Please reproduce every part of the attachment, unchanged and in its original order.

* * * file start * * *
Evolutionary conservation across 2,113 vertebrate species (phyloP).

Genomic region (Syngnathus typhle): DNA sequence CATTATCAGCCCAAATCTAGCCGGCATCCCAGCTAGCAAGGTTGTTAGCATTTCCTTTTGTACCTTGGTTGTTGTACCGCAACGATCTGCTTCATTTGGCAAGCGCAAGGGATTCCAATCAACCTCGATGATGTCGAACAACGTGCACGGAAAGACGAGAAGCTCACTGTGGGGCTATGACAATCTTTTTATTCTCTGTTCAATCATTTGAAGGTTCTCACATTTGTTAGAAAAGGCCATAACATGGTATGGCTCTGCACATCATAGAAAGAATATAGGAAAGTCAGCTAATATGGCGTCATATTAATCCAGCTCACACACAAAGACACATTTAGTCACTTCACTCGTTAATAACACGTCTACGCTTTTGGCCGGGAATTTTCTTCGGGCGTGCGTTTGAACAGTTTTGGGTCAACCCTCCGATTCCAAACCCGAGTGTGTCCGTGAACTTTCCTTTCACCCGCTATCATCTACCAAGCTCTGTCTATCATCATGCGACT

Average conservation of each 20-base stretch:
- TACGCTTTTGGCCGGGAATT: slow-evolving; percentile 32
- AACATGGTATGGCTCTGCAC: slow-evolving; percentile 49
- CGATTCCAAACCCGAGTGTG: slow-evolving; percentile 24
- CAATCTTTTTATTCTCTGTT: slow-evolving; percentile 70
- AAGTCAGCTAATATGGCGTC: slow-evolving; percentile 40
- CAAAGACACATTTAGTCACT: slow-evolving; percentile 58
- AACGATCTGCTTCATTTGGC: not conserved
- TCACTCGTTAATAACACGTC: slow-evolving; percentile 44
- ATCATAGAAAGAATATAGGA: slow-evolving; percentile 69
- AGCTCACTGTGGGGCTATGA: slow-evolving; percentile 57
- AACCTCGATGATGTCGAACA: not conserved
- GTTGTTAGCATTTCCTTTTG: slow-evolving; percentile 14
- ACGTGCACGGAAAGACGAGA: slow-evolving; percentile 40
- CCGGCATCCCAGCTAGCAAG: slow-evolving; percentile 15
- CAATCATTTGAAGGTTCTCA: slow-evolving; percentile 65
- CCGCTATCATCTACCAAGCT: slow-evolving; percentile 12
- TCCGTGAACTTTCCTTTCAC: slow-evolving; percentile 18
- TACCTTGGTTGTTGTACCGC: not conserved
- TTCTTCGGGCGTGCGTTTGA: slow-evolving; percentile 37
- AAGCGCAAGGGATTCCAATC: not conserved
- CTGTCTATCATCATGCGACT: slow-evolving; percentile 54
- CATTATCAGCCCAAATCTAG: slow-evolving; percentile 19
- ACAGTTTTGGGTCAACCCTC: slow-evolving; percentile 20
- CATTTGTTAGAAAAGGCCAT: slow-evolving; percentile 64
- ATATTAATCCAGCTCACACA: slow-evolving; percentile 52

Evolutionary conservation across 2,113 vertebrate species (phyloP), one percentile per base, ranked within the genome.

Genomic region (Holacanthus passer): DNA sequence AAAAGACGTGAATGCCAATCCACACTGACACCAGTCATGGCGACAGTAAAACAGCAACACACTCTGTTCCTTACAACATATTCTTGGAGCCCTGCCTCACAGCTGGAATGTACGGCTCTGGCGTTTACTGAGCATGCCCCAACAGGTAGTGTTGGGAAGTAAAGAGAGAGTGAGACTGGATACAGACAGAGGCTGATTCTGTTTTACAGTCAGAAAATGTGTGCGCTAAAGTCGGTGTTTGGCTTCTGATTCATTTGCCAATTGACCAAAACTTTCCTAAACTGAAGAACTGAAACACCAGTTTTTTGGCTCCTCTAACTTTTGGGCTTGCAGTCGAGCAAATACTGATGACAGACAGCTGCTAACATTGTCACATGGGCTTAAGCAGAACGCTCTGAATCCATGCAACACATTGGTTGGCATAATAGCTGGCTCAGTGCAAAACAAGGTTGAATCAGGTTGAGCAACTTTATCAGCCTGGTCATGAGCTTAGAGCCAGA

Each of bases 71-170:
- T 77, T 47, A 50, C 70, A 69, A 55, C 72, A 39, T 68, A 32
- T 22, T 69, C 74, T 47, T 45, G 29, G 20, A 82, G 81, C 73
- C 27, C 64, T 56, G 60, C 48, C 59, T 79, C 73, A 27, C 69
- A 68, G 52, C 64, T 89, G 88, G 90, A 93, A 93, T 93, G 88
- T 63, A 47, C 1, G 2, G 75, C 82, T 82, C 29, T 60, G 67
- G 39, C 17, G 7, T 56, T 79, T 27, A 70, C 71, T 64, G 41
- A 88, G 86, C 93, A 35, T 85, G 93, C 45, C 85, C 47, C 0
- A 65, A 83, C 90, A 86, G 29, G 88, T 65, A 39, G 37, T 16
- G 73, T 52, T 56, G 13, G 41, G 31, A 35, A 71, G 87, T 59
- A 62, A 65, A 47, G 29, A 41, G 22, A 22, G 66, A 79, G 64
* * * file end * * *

Evolutionary conservation across 2,113 vertebrate species (phyloP).

Genomic region (Syngnathus typhle): DNA sequence CATTATCAGCCCAAATCTAGCCGGCATCCCAGCTAGCAAGGTTGTTAGCATTTCCTTTTGTACCTTGGTTGTTGTACCGCAACGATCTGCTTCATTTGGCAAGCGCAAGGGATTCCAATCAACCTCGATGATGTCGAACAACGTGCACGGAAAGACGAGAAGCTCACTGTGGGGCTATGACAATCTTTTTATTCTCTGTTCAATCATTTGAAGGTTCTCACATTTGTTAGAAAAGGCCATAACATGGTATGGCTCTGCACATCATAGAAAGAATATAGGAAAGTCAGCTAATATGGCGTCATATTAATCCAGCTCACACACAAAGACACATTTAGTCACTTCACTCGTTAATAACACGTCTACGCTTTTGGCCGGGAATTTTCTTCGGGCGTGCGTTTGAACAGTTTTGGGTCAACCCTCCGATTCCAAACCCGAGTGTGTCCGTGAACTTTCCTTTCACCCGCTATCATCTACCAAGCTCTGTCTATCATCATGCGACT

Average conservation of each 20-base stretch:
- TACGCTTTTGGCCGGGAATT: slow-evolving; percentile 32
- AACATGGTATGGCTCTGCAC: slow-evolving; percentile 49
- CGATTCCAAACCCGAGTGTG: slow-evolving; percentile 24
- CAATCTTTTTATTCTCTGTT: slow-evolving; percentile 70
- AAGTCAGCTAATATGGCGTC: slow-evolving; percentile 40
- CAAAGACACATTTAGTCACT: slow-evolving; percentile 58
- AACGATCTGCTTCATTTGGC: not conserved
- TCACTCGTTAATAACACGTC: slow-evolving; percentile 44
- ATCATAGAAAGAATATAGGA: slow-evolving; percentile 69
- AGCTCACTGTGGGGCTATGA: slow-evolving; percentile 57
- AACCTCGATGATGTCGAACA: not conserved
- GTTGTTAGCATTTCCTTTTG: slow-evolving; percentile 14
- ACGTGCACGGAAAGACGAGA: slow-evolving; percentile 40
- CCGGCATCCCAGCTAGCAAG: slow-evolving; percentile 15
- CAATCATTTGAAGGTTCTCA: slow-evolving; percentile 65
- CCGCTATCATCTACCAAGCT: slow-evolving; percentile 12
- TCCGTGAACTTTCCTTTCAC: slow-evolving; percentile 18
- TACCTTGGTTGTTGTACCGC: not conserved
- TTCTTCGGGCGTGCGTTTGA: slow-evolving; percentile 37
- AAGCGCAAGGGATTCCAATC: not conserved
- CTGTCTATCATCATGCGACT: slow-evolving; percentile 54
- CATTATCAGCCCAAATCTAG: slow-evolving; percentile 19
- ACAGTTTTGGGTCAACCCTC: slow-evolving; percentile 20
- CATTTGTTAGAAAAGGCCAT: slow-evolving; percentile 64
- ATATTAATCCAGCTCACACA: slow-evolving; percentile 52

Evolutionary conservation across 2,113 vertebrate species (phyloP), one percentile per base, ranked within the genome.

Genomic region (Holacanthus passer): DNA sequence AAAAGACGTGAATGCCAATCCACACTGACACCAGTCATGGCGACAGTAAAACAGCAACACACTCTGTTCCTTACAACATATTCTTGGAGCCCTGCCTCACAGCTGGAATGTACGGCTCTGGCGTTTACTGAGCATGCCCCAACAGGTAGTGTTGGGAAGTAAAGAGAGAGTGAGACTGGATACAGACAGAGGCTGATTCTGTTTTACAGTCAGAAAATGTGTGCGCTAAAGTCGGTGTTTGGCTTCTGATTCATTTGCCAATTGACCAAAACTTTCCTAAACTGAAGAACTGAAACACCAGTTTTTTGGCTCCTCTAACTTTTGGGCTTGCAGTCGAGCAAATACTGATGACAGACAGCTGCTAACATTGTCACATGGGCTTAAGCAGAACGCTCTGAATCCATGCAACACATTGGTTGGCATAATAGCTGGCTCAGTGCAAAACAAGGTTGAATCAGGTTGAGCAACTTTATCAGCCTGGTCATGAGCTTAGAGCCAGA

Each of bases 71-170:
- T 77, T 47, A 50, C 70, A 69, A 55, C 72, A 39, T 68, A 32
- T 22, T 69, C 74, T 47, T 45, G 29, G 20, A 82, G 81, C 73
- C 27, C 64, T 56, G 60, C 48, C 59, T 79, C 73, A 27, C 69
- A 68, G 52, C 64, T 89, G 88, G 90, A 93, A 93, T 93, G 88
- T 63, A 47, C 1, G 2, G 75, C 82, T 82, C 29, T 60, G 67
- G 39, C 17, G 7, T 56, T 79, T 27, A 70, C 71, T 64, G 41
- A 88, G 86, C 93, A 35, T 85, G 93, C 45, C 85, C 47, C 0
- A 65, A 83, C 90, A 86, G 29, G 88, T 65, A 39, G 37, T 16
- G 73, T 52, T 56, G 13, G 41, G 31, A 35, A 71, G 87, T 59
- A 62, A 65, A 47, G 29, A 41, G 22, A 22, G 66, A 79, G 64